Wolfgang Keller and Carol H. Shiue, University of Colorado-Boulder and NBER, and Ben Li, Boston College
Keller, Li, and Shiue provide an analysis of China's trade performance from the 1840s to the present. Based on a new historical benchmark, they argue that China's recent gains are not exclusively attributable to the reforms since 1978. Rather, trade and growth in China can be understood by developments that were set in motion in the nineteenth century. The focus here is on Shanghai, the world's largest port, which began direct trade relations with Western nations starting in 1843. The authors find first that trade today is by no means inexplicably high from the perspective of the nineteenth century. Applying the well-known gravity equation of trade for the historical period, they demonstrate that when this relationship is projected into the modern period, it fits today's actual trade in China quite well. Next they show that the volume of China's trade during the treaty port era was increasing with the foreign presence in China, as measured by foreign firms and residents, just as it is today. Further, treaty port FDI raises China's trade today, even controlling for today's FDI, which suggests that FDI is one of the sources of persistence in China's foreign trade that they document. Then the authors show that China's share in world GDP since the 1870 is highly correlated with Shanghai's openness, suggesting that the nineteenth century liberalization that started in Shanghai had slowly emerging economy-wide effects over the following 150 years. They also find that China followed the same steps of adopting a more open trade regime as other countries in the world in the Post World War II period, albeit with some lag.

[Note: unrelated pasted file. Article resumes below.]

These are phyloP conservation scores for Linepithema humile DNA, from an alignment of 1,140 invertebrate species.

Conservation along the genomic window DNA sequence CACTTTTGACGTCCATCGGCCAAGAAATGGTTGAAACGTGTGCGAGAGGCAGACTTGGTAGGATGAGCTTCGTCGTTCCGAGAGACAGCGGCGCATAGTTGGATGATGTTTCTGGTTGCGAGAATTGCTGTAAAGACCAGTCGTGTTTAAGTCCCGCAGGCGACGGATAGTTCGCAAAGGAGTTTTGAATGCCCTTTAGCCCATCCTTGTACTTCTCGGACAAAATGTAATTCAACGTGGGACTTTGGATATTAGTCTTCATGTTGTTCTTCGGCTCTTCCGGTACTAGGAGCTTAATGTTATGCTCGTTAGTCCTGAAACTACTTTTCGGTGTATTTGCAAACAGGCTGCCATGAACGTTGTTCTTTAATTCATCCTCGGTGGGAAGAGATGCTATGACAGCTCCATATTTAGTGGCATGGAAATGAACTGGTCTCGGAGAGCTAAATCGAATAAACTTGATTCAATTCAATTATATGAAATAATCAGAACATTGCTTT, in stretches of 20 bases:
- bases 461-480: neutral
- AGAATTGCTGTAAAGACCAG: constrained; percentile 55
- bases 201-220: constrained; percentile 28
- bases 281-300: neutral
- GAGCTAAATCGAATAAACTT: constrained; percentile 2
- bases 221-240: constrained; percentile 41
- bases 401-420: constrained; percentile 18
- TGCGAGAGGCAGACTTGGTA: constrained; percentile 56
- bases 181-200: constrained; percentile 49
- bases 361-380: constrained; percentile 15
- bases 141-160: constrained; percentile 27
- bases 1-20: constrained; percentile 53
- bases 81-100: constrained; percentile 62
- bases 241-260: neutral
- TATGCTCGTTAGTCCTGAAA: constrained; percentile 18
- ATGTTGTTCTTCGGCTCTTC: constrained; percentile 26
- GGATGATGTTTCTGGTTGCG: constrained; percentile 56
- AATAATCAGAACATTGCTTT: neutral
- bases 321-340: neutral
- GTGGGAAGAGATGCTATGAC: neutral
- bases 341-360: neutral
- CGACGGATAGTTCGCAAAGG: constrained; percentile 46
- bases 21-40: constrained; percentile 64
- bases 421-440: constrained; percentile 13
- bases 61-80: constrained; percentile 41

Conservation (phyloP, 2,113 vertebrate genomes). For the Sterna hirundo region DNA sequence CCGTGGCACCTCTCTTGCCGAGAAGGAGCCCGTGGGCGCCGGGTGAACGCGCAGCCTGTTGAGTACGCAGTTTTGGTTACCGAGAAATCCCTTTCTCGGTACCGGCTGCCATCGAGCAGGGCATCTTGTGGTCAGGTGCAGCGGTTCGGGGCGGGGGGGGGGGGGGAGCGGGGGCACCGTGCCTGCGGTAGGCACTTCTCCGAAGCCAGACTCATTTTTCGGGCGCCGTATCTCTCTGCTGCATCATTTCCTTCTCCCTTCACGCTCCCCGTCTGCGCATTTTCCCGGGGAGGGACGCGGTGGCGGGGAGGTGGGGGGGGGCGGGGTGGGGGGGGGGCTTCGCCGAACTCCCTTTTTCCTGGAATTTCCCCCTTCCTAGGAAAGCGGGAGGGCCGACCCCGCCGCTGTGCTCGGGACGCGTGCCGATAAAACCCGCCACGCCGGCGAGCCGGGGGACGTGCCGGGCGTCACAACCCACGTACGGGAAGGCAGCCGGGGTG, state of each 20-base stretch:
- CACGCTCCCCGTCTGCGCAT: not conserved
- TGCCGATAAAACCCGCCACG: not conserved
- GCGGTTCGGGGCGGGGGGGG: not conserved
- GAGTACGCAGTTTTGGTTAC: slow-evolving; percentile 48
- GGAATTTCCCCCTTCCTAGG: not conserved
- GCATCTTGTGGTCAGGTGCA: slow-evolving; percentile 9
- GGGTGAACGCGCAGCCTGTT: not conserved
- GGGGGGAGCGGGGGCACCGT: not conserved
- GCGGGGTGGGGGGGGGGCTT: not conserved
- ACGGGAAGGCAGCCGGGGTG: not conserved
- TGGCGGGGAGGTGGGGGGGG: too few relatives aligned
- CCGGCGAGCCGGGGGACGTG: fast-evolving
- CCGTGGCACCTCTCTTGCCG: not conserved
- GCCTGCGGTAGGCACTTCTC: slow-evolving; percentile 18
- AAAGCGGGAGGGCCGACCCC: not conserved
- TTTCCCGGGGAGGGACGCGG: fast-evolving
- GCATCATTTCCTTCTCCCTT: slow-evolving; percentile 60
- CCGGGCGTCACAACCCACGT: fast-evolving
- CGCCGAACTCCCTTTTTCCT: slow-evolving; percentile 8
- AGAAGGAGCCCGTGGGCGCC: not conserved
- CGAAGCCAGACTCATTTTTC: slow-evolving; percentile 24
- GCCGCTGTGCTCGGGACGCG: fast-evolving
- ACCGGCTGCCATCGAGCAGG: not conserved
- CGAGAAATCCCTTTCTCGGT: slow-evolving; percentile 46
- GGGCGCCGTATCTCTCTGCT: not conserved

Antoine Gervais, University of Notre Dame, and J. Bradford Jensen, Georgetown University and NBER
The service sector accounts for the majority of global production and employment, and a significant share of global trade. However, limitations in official statistics preclude a detailed examination of bilateral service trade flows using standard methods, such as the "gravity equation." Instead, Gervais and Jensen develop and implement a new methodology that exploits detailed, highly reliable microdata on U.S. establishments to identify cross-industry variation in the tradability of services. They use their estimates to evaluate the share of services susceptible to international competition, estimate the potential gains from policy liberalization in services trade, and characterize the types of service activities that are tradable.